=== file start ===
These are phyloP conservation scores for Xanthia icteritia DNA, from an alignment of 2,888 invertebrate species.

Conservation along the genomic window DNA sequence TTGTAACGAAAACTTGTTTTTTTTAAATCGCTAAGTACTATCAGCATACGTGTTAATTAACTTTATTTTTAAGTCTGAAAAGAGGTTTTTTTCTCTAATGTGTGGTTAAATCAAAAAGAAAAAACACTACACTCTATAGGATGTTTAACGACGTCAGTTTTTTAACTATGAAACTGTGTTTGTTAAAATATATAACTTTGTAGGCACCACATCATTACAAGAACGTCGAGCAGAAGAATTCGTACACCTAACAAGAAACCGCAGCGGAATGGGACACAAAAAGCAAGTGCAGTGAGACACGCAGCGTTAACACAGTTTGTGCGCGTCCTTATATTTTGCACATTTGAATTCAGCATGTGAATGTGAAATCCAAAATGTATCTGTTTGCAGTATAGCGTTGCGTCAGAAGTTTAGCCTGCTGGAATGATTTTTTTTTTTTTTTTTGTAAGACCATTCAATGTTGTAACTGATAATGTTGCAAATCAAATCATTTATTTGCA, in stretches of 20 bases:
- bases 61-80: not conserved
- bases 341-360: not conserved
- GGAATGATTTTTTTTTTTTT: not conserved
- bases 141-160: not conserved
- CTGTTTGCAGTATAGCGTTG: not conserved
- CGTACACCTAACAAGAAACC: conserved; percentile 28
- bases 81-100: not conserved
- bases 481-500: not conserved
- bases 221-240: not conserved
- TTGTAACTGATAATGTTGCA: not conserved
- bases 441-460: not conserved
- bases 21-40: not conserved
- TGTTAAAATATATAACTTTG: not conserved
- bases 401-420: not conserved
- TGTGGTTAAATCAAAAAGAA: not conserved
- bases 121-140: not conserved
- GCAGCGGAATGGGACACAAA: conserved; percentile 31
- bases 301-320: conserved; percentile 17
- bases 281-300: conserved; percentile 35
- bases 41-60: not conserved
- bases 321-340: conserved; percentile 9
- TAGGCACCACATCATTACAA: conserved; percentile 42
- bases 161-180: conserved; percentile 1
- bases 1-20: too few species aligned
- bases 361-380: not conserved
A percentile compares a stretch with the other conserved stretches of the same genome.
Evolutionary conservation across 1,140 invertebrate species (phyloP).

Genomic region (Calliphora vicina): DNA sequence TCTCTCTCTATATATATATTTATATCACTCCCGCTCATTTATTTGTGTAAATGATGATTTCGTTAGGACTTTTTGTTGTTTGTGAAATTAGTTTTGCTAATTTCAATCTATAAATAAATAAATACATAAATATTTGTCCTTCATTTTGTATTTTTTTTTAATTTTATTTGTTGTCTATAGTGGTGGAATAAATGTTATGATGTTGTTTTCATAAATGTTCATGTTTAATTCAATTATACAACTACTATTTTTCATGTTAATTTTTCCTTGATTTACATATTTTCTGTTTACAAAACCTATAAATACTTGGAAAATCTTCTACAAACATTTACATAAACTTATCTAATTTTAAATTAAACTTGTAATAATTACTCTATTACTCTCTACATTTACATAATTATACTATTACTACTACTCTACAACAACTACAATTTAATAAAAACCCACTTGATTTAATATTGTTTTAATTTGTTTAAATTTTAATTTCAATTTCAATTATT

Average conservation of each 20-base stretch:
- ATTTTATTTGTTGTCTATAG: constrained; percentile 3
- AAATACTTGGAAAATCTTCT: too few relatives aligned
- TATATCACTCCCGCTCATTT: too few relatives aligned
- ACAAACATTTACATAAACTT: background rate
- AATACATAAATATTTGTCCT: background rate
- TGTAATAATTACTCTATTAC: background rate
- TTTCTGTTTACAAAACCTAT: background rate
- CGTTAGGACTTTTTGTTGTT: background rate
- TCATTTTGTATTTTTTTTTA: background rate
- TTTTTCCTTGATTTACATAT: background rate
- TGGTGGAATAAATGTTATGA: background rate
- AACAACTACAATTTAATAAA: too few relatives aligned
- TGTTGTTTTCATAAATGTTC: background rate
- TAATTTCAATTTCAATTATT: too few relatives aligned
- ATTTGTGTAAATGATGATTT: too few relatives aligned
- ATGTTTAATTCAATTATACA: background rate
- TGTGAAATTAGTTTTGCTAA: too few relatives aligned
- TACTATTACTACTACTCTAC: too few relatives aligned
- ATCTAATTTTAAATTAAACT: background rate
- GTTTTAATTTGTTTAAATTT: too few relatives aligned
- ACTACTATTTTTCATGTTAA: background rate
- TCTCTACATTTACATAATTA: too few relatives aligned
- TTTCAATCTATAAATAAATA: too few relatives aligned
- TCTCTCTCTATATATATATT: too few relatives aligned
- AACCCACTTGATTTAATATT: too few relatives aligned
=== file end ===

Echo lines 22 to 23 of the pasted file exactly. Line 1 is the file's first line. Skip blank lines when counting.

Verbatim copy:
- bases 41-60: not conserved
- bases 321-340: conserved; percentile 9